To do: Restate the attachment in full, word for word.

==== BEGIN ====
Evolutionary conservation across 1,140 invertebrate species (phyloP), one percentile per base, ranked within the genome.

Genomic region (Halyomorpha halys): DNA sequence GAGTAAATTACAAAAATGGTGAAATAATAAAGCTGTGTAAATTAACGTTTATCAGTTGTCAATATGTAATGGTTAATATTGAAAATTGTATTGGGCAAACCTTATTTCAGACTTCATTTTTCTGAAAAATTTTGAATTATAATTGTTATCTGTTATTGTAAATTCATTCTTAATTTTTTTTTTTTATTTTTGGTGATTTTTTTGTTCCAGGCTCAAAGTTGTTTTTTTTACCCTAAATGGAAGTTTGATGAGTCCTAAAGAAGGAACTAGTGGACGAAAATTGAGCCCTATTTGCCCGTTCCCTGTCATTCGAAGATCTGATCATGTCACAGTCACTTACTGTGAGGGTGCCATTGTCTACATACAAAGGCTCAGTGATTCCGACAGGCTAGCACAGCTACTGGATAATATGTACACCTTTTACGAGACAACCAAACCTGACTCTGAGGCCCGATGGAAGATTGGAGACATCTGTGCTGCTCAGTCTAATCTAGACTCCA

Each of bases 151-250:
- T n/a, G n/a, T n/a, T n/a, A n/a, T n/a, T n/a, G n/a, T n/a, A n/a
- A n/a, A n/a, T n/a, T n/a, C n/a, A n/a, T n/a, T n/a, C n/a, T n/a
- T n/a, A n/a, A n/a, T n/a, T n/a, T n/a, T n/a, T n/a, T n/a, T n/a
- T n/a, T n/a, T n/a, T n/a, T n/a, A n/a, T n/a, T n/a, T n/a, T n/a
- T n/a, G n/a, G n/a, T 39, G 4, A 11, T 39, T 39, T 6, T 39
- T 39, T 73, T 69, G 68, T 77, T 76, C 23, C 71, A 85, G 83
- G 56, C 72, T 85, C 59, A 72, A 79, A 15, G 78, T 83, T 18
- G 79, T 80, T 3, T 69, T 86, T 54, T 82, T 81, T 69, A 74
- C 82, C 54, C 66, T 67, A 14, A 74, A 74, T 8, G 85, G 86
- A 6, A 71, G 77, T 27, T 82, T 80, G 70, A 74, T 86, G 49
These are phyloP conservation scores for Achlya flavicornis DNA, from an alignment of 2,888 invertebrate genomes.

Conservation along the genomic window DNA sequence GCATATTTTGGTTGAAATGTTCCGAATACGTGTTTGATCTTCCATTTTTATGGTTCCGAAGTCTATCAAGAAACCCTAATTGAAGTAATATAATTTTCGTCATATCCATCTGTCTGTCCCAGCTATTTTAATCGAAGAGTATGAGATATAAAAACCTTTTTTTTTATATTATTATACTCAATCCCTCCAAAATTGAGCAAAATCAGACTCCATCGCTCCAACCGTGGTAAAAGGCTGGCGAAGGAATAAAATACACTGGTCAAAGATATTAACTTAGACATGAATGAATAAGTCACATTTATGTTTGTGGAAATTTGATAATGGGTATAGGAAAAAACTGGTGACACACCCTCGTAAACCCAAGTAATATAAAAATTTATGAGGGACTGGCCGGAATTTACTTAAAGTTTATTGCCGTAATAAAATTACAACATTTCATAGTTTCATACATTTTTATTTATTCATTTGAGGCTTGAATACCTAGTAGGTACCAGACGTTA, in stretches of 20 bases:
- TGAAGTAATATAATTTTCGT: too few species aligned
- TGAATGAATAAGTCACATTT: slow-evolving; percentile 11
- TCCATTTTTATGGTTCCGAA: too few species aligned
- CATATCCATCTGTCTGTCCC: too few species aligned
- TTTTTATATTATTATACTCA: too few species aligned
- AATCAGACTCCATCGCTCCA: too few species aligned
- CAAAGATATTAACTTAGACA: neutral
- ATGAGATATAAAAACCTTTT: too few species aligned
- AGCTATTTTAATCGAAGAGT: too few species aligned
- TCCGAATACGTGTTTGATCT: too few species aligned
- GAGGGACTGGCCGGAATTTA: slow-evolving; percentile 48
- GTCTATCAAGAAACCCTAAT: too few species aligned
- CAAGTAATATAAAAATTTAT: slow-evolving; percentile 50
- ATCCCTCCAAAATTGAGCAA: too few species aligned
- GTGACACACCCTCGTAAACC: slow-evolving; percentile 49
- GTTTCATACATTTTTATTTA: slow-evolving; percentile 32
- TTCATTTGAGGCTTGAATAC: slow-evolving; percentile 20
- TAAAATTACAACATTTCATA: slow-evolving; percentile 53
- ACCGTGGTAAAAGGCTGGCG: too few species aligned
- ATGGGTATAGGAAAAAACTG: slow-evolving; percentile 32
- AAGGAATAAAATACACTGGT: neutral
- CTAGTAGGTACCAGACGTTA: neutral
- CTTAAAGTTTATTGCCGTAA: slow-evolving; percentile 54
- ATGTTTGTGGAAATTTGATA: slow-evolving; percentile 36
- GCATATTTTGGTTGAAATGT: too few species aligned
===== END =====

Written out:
Evolutionary conservation across 1,140 invertebrate species (phyloP), one percentile per base, ranked within the genome.

Genomic region (Halyomorpha halys): DNA sequence GAGTAAATTACAAAAATGGTGAAATAATAAAGCTGTGTAAATTAACGTTTATCAGTTGTCAATATGTAATGGTTAATATTGAAAATTGTATTGGGCAAACCTTATTTCAGACTTCATTTTTCTGAAAAATTTTGAATTATAATTGTTATCTGTTATTGTAAATTCATTCTTAATTTTTTTTTTTTATTTTTGGTGATTTTTTTGTTCCAGGCTCAAAGTTGTTTTTTTTACCCTAAATGGAAGTTTGATGAGTCCTAAAGAAGGAACTAGTGGACGAAAATTGAGCCCTATTTGCCCGTTCCCTGTCATTCGAAGATCTGATCATGTCACAGTCACTTACTGTGAGGGTGCCATTGTCTACATACAAAGGCTCAGTGATTCCGACAGGCTAGCACAGCTACTGGATAATATGTACACCTTTTACGAGACAACCAAACCTGACTCTGAGGCCCGATGGAAGATTGGAGACATCTGTGCTGCTCAGTCTAATCTAGACTCCA

Each of bases 151-250:
- T n/a, G n/a, T n/a, T n/a, A n/a, T n/a, T n/a, G n/a, T n/a, A n/a
- A n/a, A n/a, T n/a, T n/a, C n/a, A n/a, T n/a, T n/a, C n/a, T n/a
- T n/a, A n/a, A n/a, T n/a, T n/a, T n/a, T n/a, T n/a, T n/a, T n/a
- T n/a, T n/a, T n/a, T n/a, T n/a, A n/a, T n/a, T n/a, T n/a, T n/a
- T n/a, G n/a, G n/a, T 39, G 4, A 11, T 39, T 39, T 6, T 39
- T 39, T 73, T 69, G 68, T 77, T 76, C 23, C 71, A 85, G 83
- G 56, C 72, T 85, C 59, A 72, A 79, A 15, G 78, T 83, T 18
- G 79, T 80, T 3, T 69, T 86, T 54, T 82, T 81, T 69, A 74
- C 82, C 54, C 66, T 67, A 14, A 74, A 74, T 8, G 85, G 86
- A 6, A 71, G 77, T 27, T 82, T 80, G 70, A 74, T 86, G 49
These are phyloP conservation scores for Achlya flavicornis DNA, from an alignment of 2,888 invertebrate genomes.

Conservation along the genomic window DNA sequence GCATATTTTGGTTGAAATGTTCCGAATACGTGTTTGATCTTCCATTTTTATGGTTCCGAAGTCTATCAAGAAACCCTAATTGAAGTAATATAATTTTCGTCATATCCATCTGTCTGTCCCAGCTATTTTAATCGAAGAGTATGAGATATAAAAACCTTTTTTTTTATATTATTATACTCAATCCCTCCAAAATTGAGCAAAATCAGACTCCATCGCTCCAACCGTGGTAAAAGGCTGGCGAAGGAATAAAATACACTGGTCAAAGATATTAACTTAGACATGAATGAATAAGTCACATTTATGTTTGTGGAAATTTGATAATGGGTATAGGAAAAAACTGGTGACACACCCTCGTAAACCCAAGTAATATAAAAATTTATGAGGGACTGGCCGGAATTTACTTAAAGTTTATTGCCGTAATAAAATTACAACATTTCATAGTTTCATACATTTTTATTTATTCATTTGAGGCTTGAATACCTAGTAGGTACCAGACGTTA, in stretches of 20 bases:
- TGAAGTAATATAATTTTCGT: too few species aligned
- TGAATGAATAAGTCACATTT: slow-evolving; percentile 11
- TCCATTTTTATGGTTCCGAA: too few species aligned
- CATATCCATCTGTCTGTCCC: too few species aligned
- TTTTTATATTATTATACTCA: too few species aligned
- AATCAGACTCCATCGCTCCA: too few species aligned
- CAAAGATATTAACTTAGACA: neutral
- ATGAGATATAAAAACCTTTT: too few species aligned
- AGCTATTTTAATCGAAGAGT: too few species aligned
- TCCGAATACGTGTTTGATCT: too few species aligned
- GAGGGACTGGCCGGAATTTA: slow-evolving; percentile 48
- GTCTATCAAGAAACCCTAAT: too few species aligned
- CAAGTAATATAAAAATTTAT: slow-evolving; percentile 50
- ATCCCTCCAAAATTGAGCAA: too few species aligned
- GTGACACACCCTCGTAAACC: slow-evolving; percentile 49
- GTTTCATACATTTTTATTTA: slow-evolving; percentile 32
- TTCATTTGAGGCTTGAATAC: slow-evolving; percentile 20
- TAAAATTACAACATTTCATA: slow-evolving; percentile 53
- ACCGTGGTAAAAGGCTGGCG: too few species aligned
- ATGGGTATAGGAAAAAACTG: slow-evolving; percentile 32
- AAGGAATAAAATACACTGGT: neutral
- CTAGTAGGTACCAGACGTTA: neutral
- CTTAAAGTTTATTGCCGTAA: slow-evolving; percentile 54
- ATGTTTGTGGAAATTTGATA: slow-evolving; percentile 36
- GCATATTTTGGTTGAAATGT: too few species aligned